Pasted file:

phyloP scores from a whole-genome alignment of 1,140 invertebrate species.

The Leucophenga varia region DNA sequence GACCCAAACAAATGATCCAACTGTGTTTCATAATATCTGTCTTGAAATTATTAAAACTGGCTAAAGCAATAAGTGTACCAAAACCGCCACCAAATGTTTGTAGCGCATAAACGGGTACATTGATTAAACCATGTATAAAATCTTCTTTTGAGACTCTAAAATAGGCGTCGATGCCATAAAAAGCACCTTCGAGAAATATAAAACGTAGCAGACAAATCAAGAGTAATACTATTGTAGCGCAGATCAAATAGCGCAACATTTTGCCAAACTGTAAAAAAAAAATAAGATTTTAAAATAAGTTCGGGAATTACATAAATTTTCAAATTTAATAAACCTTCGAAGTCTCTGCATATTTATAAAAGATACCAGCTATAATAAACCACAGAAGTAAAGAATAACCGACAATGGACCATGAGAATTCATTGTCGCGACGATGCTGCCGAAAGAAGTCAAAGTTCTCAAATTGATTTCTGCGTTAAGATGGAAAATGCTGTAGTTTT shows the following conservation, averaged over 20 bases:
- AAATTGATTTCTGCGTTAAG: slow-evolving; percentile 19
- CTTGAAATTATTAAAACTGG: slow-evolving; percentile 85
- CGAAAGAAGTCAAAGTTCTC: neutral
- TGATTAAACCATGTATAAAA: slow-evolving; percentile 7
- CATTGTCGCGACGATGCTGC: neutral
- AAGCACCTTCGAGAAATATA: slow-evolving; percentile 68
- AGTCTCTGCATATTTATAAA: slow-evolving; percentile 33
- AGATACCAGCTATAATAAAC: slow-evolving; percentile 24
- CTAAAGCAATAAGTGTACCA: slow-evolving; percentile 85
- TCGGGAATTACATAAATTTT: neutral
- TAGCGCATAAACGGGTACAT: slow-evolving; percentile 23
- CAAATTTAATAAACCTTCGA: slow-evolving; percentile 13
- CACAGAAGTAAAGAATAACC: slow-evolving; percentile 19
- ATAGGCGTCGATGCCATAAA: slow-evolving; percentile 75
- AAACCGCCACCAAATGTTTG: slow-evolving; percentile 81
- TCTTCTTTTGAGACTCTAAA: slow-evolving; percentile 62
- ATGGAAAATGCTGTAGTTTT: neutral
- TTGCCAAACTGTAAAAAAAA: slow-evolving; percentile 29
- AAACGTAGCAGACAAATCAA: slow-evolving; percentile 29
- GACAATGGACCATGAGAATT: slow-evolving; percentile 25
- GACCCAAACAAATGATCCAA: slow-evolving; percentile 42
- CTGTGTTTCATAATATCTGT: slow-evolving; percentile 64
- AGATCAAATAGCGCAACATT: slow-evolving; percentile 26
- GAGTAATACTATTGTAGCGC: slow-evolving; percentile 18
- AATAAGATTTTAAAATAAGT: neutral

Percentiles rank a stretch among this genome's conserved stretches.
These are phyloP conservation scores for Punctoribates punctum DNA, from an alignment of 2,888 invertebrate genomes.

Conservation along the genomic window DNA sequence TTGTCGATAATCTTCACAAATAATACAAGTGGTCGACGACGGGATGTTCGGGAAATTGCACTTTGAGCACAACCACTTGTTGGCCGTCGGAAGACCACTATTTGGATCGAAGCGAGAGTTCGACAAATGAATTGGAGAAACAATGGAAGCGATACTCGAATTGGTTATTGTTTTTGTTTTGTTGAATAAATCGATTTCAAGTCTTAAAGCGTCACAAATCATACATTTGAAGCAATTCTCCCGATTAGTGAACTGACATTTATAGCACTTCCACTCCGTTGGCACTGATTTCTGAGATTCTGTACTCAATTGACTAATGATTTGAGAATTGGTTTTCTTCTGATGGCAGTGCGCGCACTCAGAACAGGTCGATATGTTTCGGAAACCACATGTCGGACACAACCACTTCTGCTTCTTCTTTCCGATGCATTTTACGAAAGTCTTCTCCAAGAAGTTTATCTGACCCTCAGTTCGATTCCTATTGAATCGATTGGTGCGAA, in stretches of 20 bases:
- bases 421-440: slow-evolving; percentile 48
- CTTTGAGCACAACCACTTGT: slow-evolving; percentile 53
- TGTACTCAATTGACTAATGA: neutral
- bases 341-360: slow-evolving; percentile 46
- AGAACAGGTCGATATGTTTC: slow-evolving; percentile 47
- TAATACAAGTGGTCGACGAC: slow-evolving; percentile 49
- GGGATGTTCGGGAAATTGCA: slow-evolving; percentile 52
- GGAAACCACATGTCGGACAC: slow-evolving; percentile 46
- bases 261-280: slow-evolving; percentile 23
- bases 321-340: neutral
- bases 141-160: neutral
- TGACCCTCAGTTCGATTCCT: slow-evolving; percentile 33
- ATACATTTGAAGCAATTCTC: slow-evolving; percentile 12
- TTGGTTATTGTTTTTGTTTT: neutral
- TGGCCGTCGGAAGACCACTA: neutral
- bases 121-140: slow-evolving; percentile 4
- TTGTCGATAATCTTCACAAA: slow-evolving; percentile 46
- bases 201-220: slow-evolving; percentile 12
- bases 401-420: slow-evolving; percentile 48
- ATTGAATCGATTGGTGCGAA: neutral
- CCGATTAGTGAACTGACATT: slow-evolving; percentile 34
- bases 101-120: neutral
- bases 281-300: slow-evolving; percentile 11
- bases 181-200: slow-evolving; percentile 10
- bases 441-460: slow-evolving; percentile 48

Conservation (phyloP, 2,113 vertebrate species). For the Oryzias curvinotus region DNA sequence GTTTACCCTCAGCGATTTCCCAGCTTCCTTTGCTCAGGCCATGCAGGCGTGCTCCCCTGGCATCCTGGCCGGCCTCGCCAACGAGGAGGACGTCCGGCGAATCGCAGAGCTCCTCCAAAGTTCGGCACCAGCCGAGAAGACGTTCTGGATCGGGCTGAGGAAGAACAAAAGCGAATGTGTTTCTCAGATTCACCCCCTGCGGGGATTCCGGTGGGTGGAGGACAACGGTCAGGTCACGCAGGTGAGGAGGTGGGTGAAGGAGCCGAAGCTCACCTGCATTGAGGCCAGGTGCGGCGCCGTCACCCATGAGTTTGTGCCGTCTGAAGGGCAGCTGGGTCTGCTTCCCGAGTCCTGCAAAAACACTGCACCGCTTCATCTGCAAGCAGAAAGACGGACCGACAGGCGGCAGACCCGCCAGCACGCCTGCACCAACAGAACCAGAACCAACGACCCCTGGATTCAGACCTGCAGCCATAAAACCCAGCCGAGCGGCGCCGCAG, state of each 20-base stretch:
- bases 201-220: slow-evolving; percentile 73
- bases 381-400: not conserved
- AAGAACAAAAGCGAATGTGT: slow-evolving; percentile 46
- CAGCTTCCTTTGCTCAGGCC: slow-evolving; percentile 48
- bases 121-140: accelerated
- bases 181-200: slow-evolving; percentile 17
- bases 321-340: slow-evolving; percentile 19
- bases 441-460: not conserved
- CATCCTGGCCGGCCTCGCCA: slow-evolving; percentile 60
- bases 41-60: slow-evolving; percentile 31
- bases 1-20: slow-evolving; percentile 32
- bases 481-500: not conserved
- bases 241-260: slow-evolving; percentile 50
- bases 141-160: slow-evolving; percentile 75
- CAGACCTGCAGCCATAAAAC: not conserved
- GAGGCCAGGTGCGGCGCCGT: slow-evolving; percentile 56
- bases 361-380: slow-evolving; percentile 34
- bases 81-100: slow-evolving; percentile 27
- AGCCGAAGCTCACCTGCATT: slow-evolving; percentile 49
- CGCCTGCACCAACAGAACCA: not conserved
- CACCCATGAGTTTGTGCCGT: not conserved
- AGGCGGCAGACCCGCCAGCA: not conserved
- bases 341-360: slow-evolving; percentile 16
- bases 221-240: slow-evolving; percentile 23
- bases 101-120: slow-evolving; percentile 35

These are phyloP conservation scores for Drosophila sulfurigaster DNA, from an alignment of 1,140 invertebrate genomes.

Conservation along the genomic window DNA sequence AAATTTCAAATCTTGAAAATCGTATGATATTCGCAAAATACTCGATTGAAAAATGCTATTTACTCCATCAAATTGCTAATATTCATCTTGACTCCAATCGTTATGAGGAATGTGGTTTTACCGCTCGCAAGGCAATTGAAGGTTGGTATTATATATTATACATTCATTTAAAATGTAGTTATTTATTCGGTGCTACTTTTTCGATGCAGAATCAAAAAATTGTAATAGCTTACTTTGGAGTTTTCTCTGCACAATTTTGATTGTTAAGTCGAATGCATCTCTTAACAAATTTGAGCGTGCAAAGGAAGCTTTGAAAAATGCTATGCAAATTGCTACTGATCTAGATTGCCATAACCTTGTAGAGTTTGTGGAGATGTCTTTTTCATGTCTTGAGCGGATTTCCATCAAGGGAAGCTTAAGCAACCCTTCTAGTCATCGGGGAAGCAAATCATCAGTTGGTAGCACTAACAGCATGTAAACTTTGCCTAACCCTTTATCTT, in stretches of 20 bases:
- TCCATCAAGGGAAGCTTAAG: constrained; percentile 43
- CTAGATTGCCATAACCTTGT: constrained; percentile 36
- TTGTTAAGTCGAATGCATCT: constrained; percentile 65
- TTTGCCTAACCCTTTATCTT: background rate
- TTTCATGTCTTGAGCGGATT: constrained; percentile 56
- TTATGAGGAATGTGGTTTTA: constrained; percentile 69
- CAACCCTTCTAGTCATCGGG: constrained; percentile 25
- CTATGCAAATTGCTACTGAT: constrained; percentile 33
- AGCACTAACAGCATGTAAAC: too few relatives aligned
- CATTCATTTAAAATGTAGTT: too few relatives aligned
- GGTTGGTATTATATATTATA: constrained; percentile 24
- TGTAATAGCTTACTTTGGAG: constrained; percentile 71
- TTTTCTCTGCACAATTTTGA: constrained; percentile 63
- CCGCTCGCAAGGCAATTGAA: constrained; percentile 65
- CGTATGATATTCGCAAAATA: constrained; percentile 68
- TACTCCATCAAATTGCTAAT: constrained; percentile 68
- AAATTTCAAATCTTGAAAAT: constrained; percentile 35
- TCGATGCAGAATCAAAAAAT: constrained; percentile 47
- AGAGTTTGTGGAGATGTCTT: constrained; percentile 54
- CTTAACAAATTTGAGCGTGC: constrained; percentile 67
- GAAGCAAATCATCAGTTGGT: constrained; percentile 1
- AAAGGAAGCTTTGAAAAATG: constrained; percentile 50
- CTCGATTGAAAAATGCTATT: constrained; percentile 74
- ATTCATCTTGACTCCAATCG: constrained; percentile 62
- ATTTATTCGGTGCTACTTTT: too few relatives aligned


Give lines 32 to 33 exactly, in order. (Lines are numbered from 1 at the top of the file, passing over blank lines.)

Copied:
- CTTTGAGCACAACCACTTGT: slow-evolving; percentile 53
- TGTACTCAATTGACTAATGA: neutral